I've been hunting for the following article for awhile and finally found it today.
Tolerance For The Intolerant
(The Washington Post)
By William Raspberry, The Washington Post
Friday, June 9, 2000
Will America ever be free of bigotry?
Of course not--not as long as its population comprises human beings. Let's try a more realistic question: Will America ever reduce bigotry to manageable proportions?
I offer two answers. The first: It already has. The second: It never will.
How can both these things be true? The first (so it seems to me) is obvious. By almost any measure and on almost every front--race, ethnicity, gender, politics--there is palpably less bigotry in the land. And what bigots remain (with such obvious exceptions as skinheads and their ilk) seem increasingly uneasy with their bigotry--as though they know it is something they need to work on.
And yet, bigotry remains as entrenched and as ubiquitous as ever--not because Americans refuse to change but because the definition of bigotry keeps changing. If we have not managed to reduce bigotry in America, it is (at least in part) because bigotry has become so easy to achieve.
I offer two examples out of scores of possibilities. Sunday's New York Times had a fascinating Page One piece on a racially integrated Pentecostal Church in Decatur, Ga. Black and white worshipers sing and shout together during what Martin Luther King Jr. used to describe as the "most segregated hour in America."
And they embrace each other in ostentatious shows of Christian love, even visit, on occasion, in one another's homes. But not always easily. Some of the white people quoted in the piece openly express misgivings about the degree of racial integration--sometimes remembering how much more comfortable they used to be with worshipers who looked like themselves, sometimes complaining about the changes in the music. One old guy, chided for his outdated reference to his darker brethren as "colored," announces with pride that he no longer uses the N-word.
I've talked to three people who read that story as evidence that racial bigotry is alive and well, even--perhaps especially--among those who call themselves religious.
The second story involves Laura Schlessinger--the smart-mouth and arrogant host of the immensely popular "Dr. Laura" radio talk show.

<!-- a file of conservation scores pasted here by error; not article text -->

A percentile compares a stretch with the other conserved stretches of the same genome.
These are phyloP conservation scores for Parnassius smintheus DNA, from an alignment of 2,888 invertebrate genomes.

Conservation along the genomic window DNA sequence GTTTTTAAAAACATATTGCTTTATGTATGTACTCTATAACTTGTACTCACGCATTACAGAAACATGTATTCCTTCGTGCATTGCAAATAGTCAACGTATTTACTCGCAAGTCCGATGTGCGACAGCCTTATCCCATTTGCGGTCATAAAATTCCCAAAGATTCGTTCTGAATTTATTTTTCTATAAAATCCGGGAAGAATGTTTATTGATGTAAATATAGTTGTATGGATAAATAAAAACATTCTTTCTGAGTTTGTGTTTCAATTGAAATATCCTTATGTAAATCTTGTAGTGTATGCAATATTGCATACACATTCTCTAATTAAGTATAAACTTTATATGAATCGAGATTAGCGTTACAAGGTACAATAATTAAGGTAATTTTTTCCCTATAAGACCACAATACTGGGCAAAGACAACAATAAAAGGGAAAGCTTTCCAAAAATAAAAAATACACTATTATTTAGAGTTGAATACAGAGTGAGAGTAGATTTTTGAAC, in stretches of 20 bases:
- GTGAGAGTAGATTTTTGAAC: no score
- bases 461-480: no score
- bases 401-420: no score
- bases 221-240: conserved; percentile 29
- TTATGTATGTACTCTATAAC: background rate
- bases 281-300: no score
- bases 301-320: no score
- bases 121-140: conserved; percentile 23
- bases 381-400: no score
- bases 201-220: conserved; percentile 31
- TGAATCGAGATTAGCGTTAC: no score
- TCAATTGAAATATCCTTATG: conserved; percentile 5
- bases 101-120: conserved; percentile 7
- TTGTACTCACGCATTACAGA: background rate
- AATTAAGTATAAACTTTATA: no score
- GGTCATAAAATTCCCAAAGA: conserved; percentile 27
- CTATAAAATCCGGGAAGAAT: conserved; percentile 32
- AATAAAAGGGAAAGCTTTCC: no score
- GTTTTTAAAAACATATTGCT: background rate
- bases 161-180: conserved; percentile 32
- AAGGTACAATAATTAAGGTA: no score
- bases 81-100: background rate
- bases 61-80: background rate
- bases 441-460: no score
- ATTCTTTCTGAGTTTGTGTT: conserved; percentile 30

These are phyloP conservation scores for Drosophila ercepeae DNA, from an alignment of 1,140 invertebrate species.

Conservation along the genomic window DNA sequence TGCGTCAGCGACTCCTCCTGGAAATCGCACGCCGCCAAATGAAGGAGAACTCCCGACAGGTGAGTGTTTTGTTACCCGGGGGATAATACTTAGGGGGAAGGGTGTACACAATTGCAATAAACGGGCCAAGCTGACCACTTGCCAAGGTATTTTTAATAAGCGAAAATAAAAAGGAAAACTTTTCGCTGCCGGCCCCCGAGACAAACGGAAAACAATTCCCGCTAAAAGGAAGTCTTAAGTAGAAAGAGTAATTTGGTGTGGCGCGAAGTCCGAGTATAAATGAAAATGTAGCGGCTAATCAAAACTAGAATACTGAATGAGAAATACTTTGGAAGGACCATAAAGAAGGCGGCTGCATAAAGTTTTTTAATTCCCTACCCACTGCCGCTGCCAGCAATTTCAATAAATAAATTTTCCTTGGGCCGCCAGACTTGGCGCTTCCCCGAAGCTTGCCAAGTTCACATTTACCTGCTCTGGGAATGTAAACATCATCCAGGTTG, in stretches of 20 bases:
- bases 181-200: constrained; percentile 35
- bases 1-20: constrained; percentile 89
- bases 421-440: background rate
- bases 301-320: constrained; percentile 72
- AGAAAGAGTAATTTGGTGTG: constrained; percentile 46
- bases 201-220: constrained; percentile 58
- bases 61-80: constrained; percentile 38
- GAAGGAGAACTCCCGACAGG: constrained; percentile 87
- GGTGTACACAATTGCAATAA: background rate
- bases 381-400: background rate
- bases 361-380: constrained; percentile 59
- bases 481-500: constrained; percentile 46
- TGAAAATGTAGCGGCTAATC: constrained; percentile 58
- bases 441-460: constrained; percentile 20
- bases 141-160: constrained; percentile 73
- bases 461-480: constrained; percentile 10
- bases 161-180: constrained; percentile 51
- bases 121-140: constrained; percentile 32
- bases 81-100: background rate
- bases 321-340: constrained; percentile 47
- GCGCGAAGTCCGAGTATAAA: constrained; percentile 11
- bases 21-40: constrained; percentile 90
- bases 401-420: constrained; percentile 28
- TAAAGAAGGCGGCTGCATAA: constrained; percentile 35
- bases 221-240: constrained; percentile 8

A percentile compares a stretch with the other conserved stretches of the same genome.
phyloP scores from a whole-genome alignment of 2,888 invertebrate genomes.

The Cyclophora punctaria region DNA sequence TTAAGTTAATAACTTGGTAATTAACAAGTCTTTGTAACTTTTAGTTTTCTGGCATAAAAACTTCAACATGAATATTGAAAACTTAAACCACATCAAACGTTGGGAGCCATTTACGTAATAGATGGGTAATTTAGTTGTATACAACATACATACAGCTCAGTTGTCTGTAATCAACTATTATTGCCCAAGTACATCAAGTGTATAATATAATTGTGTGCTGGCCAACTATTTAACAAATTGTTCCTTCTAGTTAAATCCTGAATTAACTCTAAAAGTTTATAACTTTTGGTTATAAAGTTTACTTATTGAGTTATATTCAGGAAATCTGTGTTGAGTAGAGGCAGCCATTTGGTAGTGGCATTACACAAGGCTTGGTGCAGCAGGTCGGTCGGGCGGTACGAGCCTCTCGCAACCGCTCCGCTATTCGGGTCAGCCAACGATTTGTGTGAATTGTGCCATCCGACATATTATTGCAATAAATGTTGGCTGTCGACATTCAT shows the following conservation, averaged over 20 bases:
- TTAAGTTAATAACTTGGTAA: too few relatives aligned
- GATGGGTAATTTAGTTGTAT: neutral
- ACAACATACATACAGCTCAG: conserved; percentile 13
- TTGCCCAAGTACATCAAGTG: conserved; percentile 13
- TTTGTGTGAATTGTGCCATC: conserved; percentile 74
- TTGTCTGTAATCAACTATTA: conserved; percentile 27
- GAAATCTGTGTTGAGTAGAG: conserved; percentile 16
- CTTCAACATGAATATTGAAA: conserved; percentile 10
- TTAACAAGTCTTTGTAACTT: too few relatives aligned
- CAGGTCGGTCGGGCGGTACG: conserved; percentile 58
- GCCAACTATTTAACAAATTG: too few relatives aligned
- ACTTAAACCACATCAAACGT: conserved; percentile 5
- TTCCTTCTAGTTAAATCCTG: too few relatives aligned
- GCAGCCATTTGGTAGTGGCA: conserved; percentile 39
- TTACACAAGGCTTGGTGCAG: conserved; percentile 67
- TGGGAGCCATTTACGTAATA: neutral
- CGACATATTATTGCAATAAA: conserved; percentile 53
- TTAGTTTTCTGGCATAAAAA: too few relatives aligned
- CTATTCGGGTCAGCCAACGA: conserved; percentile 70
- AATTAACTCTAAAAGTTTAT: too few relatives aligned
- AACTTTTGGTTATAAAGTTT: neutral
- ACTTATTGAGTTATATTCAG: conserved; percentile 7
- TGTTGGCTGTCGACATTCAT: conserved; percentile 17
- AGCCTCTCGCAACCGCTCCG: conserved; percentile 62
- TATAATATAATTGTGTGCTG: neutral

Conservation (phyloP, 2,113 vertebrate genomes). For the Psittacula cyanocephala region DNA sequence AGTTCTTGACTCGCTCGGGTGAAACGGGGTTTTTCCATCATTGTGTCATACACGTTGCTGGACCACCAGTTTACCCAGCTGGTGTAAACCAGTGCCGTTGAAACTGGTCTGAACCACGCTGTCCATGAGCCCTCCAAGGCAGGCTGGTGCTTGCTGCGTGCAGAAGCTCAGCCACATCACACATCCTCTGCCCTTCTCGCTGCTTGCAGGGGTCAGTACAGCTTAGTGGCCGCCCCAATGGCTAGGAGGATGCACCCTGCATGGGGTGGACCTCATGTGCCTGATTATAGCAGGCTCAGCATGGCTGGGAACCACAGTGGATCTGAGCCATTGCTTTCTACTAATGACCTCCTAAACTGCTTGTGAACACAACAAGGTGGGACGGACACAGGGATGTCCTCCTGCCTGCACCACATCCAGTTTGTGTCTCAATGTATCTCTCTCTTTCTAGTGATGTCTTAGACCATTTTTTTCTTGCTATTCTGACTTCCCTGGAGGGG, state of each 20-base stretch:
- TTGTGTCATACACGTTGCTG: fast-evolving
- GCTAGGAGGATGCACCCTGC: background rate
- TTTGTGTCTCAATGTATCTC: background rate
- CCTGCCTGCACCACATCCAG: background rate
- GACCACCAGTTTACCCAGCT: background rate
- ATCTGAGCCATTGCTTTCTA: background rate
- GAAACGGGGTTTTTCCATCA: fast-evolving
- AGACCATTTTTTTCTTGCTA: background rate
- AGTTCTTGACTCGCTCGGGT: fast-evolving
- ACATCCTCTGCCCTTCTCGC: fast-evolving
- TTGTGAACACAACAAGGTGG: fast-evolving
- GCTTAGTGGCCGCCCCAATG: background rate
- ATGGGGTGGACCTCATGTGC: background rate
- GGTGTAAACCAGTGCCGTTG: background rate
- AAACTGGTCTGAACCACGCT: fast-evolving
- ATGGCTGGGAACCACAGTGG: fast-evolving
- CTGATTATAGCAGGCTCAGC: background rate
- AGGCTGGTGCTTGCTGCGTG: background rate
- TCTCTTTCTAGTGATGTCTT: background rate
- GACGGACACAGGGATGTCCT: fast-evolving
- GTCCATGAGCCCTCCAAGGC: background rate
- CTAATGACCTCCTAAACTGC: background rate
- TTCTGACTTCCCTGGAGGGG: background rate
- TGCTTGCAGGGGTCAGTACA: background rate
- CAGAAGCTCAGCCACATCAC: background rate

The issue, though, is not her know-it-all attitude, her unshakable moral certainty or her put-down of callers she thinks are holding back on her. It is her attitude toward homosexuality, which she has called "deviant." She has described homosexuals as "biological errors." She thinks gays and lesbians can be cured of their problem.
And the leadership of the gay community has targeted her as an anti-gay bigot. The Gay and Lesbian Alliance Against Defamation (GLAAD), among others, hopes to torpedo her bid to take her advice show to television.
Is Howard Pugh, the 65-year-old Pentecostal in the Times piece, a bigot because he talks about "coloreds" and has misgivings about the changes that are taking place in his church--even while he ponders what he considers the plain fact that Heaven will be integrated? And if he is, what are those people who bar nonwhites from their churches altogether--or who move to another church at the threat of integration?
Aren't we making bigotry too easy?
I confess I don't know--I think science doesn't know--what causes homosexuality. I don't know whether it is something one is or something one becomes. Is it an "orientation," as gays themselves now say, or a "preference" as they used to put it? Is it immoral (the predisposition as well as the practice)? If so, what are we to make of the kids we see at age 5 or 6 and "know" they'll grow up gay? These are real questions for me.
But is Dr. Laura a bigot because she is convinced she knows the answers? Because she thinks homosexuality is a disorder that can be treated?
Is the talk-show host a bigot for calling homosexuality "deviant"? Or is she simply a person whose view of the matter may be different--even ignorantly different--from that of GLAAD?
And if she is a bigot, what do we call the people who find sport in gay-bashing or the ones who brutally beat Matthew Shepard to death?
It worries me that what used to be mere difference of opinion is often recast as bigotry. Isn't that the same as punishing people for who they are and what they believe?
Isn't that bigotry?